China Doll – Broadway – Theatre Patrons be warned – avoid this play!


WARNING THEATRE PATRONS – Avoid “China Doll”

Last night I was given the incredible gift of two tickets to a preview performance of “China Doll” on Broadway. The show stars Al Pacino and is a new play written by David Mamet. For this reason, the tickets are exceptionally expensive. I am sad to report this, but the only thing to applaud about “China Doll” is their marketing. On paper, the play is an easy sell. One would think the combination of “A New David Mamet Play” starring “Al Pacino” would be a natural Broadway Smash, one that would justify the roughly $400.00 ticket price. However, the play is an utter bomb!

Honestly, if Pacino just read the phonebook he’d be more interesting. Instead we watch him yell at people on the phone while ignoring the only other actor on stage. This is made even more maddening by him constantly repeating the same 2 basic “plot points” (if one could even call it that) to these imaginary people while simultaneously speaking in a way to let us know what the theoretical person on the other side of the conversation is saying by constantly repeating it back to them. To make matters worse, the main thing he is talking about is complaining that his attempt to prevent paying $5 Million dollars in sales tax on his $50 million private jet her purchased has failed, and that he might, god forbid, have to pay it. So the play pretty much boils down to an exceptionally wealthy man yelling at the equivalent of customer service about a problem less than 1% of the population could find relatable.

In a 2 hour play, I was so bored and disappointed that about thirty minutes in I kept trying to find something entertaining. While Pacino reiterated his boring plan to avoid sales tax to the 4th theoretical person on the phone, I spent much of my time smirking by seeing that a good portion of the audience had fallen asleep.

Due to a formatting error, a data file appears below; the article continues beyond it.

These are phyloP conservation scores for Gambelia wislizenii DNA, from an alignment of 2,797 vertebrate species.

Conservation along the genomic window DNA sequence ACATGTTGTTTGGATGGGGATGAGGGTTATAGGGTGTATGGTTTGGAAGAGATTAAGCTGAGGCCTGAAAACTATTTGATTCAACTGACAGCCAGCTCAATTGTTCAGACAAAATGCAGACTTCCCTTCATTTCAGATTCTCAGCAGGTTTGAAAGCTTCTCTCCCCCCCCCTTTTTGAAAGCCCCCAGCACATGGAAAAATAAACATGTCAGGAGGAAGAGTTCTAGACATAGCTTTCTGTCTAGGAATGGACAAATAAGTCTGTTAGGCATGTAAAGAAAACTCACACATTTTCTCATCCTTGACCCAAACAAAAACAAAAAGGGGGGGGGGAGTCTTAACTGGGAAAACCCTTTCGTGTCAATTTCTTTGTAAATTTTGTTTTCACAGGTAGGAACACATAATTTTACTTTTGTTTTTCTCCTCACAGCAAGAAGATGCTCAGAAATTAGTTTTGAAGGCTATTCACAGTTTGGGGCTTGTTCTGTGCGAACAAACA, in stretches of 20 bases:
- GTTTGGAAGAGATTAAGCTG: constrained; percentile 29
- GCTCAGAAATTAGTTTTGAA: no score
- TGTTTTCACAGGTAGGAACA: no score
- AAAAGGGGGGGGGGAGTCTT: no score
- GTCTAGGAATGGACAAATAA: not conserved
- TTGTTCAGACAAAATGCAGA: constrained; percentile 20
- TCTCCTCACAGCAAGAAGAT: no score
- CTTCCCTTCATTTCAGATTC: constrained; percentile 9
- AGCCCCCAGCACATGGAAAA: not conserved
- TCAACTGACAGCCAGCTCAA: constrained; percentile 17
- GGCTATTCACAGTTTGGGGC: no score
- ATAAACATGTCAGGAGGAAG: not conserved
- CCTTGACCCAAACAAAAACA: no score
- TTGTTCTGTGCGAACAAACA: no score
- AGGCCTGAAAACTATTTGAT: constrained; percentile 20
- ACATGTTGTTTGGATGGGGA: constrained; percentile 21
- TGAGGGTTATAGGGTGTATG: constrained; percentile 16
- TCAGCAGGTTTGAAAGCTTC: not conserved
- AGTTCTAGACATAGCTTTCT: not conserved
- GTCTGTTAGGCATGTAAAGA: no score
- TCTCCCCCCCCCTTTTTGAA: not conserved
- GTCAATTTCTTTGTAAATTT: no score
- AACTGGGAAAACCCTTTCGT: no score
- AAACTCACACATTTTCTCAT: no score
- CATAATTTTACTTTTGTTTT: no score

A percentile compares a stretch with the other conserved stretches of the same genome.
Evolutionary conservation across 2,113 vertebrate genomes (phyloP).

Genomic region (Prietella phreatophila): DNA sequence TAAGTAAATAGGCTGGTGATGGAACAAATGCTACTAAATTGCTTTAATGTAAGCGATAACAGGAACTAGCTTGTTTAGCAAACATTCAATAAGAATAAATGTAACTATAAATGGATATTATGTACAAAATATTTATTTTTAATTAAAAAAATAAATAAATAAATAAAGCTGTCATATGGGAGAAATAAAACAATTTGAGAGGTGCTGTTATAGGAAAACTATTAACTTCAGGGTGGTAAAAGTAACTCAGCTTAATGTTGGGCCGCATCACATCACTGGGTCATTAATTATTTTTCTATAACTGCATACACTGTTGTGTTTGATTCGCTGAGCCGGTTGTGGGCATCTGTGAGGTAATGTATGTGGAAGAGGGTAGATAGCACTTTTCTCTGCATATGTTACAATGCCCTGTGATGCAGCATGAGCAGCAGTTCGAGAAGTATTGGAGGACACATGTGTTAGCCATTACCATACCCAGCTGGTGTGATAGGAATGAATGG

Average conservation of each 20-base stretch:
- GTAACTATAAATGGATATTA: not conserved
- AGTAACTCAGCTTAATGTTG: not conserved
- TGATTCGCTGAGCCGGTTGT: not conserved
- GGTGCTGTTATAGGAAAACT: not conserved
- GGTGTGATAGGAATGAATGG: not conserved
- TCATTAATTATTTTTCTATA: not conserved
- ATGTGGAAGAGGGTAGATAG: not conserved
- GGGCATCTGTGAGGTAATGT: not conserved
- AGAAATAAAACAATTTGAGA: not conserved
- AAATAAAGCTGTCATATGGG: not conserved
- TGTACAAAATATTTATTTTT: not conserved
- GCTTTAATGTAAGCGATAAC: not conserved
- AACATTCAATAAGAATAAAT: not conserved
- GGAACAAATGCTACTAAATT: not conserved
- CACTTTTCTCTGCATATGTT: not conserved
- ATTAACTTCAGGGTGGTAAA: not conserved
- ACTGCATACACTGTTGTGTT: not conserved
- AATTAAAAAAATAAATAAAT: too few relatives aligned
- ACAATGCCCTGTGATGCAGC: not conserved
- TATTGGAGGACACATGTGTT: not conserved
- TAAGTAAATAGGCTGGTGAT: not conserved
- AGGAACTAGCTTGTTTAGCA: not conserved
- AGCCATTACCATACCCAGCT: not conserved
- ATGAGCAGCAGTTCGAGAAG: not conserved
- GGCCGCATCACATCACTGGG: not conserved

Honestly, Pacino does his best, and I blame Mamet for the failure of this piece. Mamet’s terrible writing choices of having Pacino talk to people we never hear or see is bad enough, but he also forces Pacino to say about 90% of the text of the play. To do this Pacino relies on numerous prompts embedded in the set. He literally reads a good portion of the play off of laptops, iPads, and newspapers. In addition, it is painfully obvious that when he is “on the phone” he is being fed his lines remotely. This makes the portions when he is forced to actually speak to the other actor on stage even more painful, as he stumbles terribly, repeating himself and constantly searching for the next line. Pacino is able to play this off in his own way, but he mainly behaves like Jerry Stiller who famously delivered his lines in such an erratic way because he was unable to remember them properly.

The other actor on stage is to be pitied, however he takes his duties to basically be a prompt and prop to heart. His performance, what little of it the play provides, is wooden and he appears to be doing a lot of acting exercises to keep himself entertained while he waits Pacino drowns on stage. His attempts to interact with his co-star are ignored, so I can’t blame him.

Mamet should be ashamed of himself for this, and I feel sorry for Pacino, his co-star, and all the people backstage who are forced to watch this tragedy unfold night after night. The actors certainly try, but they know they are essentially in a zombie play that just needs to be put out of its misery.

My only hope is that, as the play is still in previews, that they fix this. However, to do this, the play would basically need to be completely rewritten.

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